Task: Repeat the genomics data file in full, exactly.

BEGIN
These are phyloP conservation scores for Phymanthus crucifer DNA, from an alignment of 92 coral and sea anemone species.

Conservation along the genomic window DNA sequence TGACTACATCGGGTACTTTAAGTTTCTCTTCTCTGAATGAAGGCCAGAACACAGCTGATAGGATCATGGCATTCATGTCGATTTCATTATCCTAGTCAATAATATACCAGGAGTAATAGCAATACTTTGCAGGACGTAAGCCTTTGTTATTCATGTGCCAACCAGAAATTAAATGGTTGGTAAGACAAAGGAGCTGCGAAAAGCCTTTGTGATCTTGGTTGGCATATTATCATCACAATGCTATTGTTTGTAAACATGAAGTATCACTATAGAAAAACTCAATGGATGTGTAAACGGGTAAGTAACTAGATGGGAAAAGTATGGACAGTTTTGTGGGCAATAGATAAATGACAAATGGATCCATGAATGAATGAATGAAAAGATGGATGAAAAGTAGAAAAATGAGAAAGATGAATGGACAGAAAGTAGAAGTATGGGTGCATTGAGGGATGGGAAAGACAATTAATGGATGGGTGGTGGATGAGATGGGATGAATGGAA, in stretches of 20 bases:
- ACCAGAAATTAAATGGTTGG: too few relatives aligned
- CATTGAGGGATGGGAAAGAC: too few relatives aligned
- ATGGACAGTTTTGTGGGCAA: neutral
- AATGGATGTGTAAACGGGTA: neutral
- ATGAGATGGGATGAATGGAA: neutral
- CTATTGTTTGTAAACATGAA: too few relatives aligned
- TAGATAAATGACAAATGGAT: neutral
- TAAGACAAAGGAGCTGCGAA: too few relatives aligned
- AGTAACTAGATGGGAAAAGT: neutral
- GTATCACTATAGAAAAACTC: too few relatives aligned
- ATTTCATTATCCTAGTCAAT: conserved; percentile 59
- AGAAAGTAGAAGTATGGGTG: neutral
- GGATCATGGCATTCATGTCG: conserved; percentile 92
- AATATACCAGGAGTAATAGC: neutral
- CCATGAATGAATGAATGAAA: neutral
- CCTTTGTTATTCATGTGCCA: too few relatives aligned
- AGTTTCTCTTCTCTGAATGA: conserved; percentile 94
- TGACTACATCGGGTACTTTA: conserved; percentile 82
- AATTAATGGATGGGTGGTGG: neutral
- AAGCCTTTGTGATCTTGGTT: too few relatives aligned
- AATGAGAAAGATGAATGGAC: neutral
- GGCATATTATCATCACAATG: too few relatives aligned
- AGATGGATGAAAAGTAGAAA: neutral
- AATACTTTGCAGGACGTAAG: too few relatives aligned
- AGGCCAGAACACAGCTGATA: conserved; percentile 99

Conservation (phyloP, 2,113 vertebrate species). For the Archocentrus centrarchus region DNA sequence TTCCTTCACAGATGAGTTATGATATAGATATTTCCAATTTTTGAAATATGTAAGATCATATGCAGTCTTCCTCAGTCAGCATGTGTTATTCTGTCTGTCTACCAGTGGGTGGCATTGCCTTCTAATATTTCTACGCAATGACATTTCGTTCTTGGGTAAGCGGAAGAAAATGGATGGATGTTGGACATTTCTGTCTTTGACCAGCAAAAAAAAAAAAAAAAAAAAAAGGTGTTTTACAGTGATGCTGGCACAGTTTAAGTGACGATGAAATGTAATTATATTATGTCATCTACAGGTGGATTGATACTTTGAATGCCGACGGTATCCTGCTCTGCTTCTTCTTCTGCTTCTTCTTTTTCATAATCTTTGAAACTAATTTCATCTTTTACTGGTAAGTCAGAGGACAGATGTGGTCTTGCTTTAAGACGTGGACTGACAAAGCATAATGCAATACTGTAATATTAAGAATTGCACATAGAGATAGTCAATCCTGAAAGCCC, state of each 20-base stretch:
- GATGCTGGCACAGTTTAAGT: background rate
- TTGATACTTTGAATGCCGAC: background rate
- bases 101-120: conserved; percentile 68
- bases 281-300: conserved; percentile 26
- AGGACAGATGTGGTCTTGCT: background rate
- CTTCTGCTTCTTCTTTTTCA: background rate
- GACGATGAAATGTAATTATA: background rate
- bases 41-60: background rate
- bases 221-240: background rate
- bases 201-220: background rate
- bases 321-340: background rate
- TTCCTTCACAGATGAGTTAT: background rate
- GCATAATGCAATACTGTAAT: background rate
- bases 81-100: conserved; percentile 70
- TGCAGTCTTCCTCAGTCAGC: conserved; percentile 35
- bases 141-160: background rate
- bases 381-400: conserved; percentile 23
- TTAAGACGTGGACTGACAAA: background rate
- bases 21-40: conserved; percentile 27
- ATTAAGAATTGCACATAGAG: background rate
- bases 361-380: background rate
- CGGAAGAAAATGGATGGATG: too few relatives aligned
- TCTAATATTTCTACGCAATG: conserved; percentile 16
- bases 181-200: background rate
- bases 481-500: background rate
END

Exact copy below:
These are phyloP conservation scores for Phymanthus crucifer DNA, from an alignment of 92 coral and sea anemone species.

Conservation along the genomic window DNA sequence TGACTACATCGGGTACTTTAAGTTTCTCTTCTCTGAATGAAGGCCAGAACACAGCTGATAGGATCATGGCATTCATGTCGATTTCATTATCCTAGTCAATAATATACCAGGAGTAATAGCAATACTTTGCAGGACGTAAGCCTTTGTTATTCATGTGCCAACCAGAAATTAAATGGTTGGTAAGACAAAGGAGCTGCGAAAAGCCTTTGTGATCTTGGTTGGCATATTATCATCACAATGCTATTGTTTGTAAACATGAAGTATCACTATAGAAAAACTCAATGGATGTGTAAACGGGTAAGTAACTAGATGGGAAAAGTATGGACAGTTTTGTGGGCAATAGATAAATGACAAATGGATCCATGAATGAATGAATGAAAAGATGGATGAAAAGTAGAAAAATGAGAAAGATGAATGGACAGAAAGTAGAAGTATGGGTGCATTGAGGGATGGGAAAGACAATTAATGGATGGGTGGTGGATGAGATGGGATGAATGGAA, in stretches of 20 bases:
- ACCAGAAATTAAATGGTTGG: too few relatives aligned
- CATTGAGGGATGGGAAAGAC: too few relatives aligned
- ATGGACAGTTTTGTGGGCAA: neutral
- AATGGATGTGTAAACGGGTA: neutral
- ATGAGATGGGATGAATGGAA: neutral
- CTATTGTTTGTAAACATGAA: too few relatives aligned
- TAGATAAATGACAAATGGAT: neutral
- TAAGACAAAGGAGCTGCGAA: too few relatives aligned
- AGTAACTAGATGGGAAAAGT: neutral
- GTATCACTATAGAAAAACTC: too few relatives aligned
- ATTTCATTATCCTAGTCAAT: conserved; percentile 59
- AGAAAGTAGAAGTATGGGTG: neutral
- GGATCATGGCATTCATGTCG: conserved; percentile 92
- AATATACCAGGAGTAATAGC: neutral
- CCATGAATGAATGAATGAAA: neutral
- CCTTTGTTATTCATGTGCCA: too few relatives aligned
- AGTTTCTCTTCTCTGAATGA: conserved; percentile 94
- TGACTACATCGGGTACTTTA: conserved; percentile 82
- AATTAATGGATGGGTGGTGG: neutral
- AAGCCTTTGTGATCTTGGTT: too few relatives aligned
- AATGAGAAAGATGAATGGAC: neutral
- GGCATATTATCATCACAATG: too few relatives aligned
- AGATGGATGAAAAGTAGAAA: neutral
- AATACTTTGCAGGACGTAAG: too few relatives aligned
- AGGCCAGAACACAGCTGATA: conserved; percentile 99

Conservation (phyloP, 2,113 vertebrate species). For the Archocentrus centrarchus region DNA sequence TTCCTTCACAGATGAGTTATGATATAGATATTTCCAATTTTTGAAATATGTAAGATCATATGCAGTCTTCCTCAGTCAGCATGTGTTATTCTGTCTGTCTACCAGTGGGTGGCATTGCCTTCTAATATTTCTACGCAATGACATTTCGTTCTTGGGTAAGCGGAAGAAAATGGATGGATGTTGGACATTTCTGTCTTTGACCAGCAAAAAAAAAAAAAAAAAAAAAAGGTGTTTTACAGTGATGCTGGCACAGTTTAAGTGACGATGAAATGTAATTATATTATGTCATCTACAGGTGGATTGATACTTTGAATGCCGACGGTATCCTGCTCTGCTTCTTCTTCTGCTTCTTCTTTTTCATAATCTTTGAAACTAATTTCATCTTTTACTGGTAAGTCAGAGGACAGATGTGGTCTTGCTTTAAGACGTGGACTGACAAAGCATAATGCAATACTGTAATATTAAGAATTGCACATAGAGATAGTCAATCCTGAAAGCCC, state of each 20-base stretch:
- GATGCTGGCACAGTTTAAGT: background rate
- TTGATACTTTGAATGCCGAC: background rate
- bases 101-120: conserved; percentile 68
- bases 281-300: conserved; percentile 26
- AGGACAGATGTGGTCTTGCT: background rate
- CTTCTGCTTCTTCTTTTTCA: background rate
- GACGATGAAATGTAATTATA: background rate
- bases 41-60: background rate
- bases 221-240: background rate
- bases 201-220: background rate
- bases 321-340: background rate
- TTCCTTCACAGATGAGTTAT: background rate
- GCATAATGCAATACTGTAAT: background rate
- bases 81-100: conserved; percentile 70
- TGCAGTCTTCCTCAGTCAGC: conserved; percentile 35
- bases 141-160: background rate
- bases 381-400: conserved; percentile 23
- TTAAGACGTGGACTGACAAA: background rate
- bases 21-40: conserved; percentile 27
- ATTAAGAATTGCACATAGAG: background rate
- bases 361-380: background rate
- CGGAAGAAAATGGATGGATG: too few relatives aligned
- TCTAATATTTCTACGCAATG: conserved; percentile 16
- bases 181-200: background rate
- bases 481-500: background rate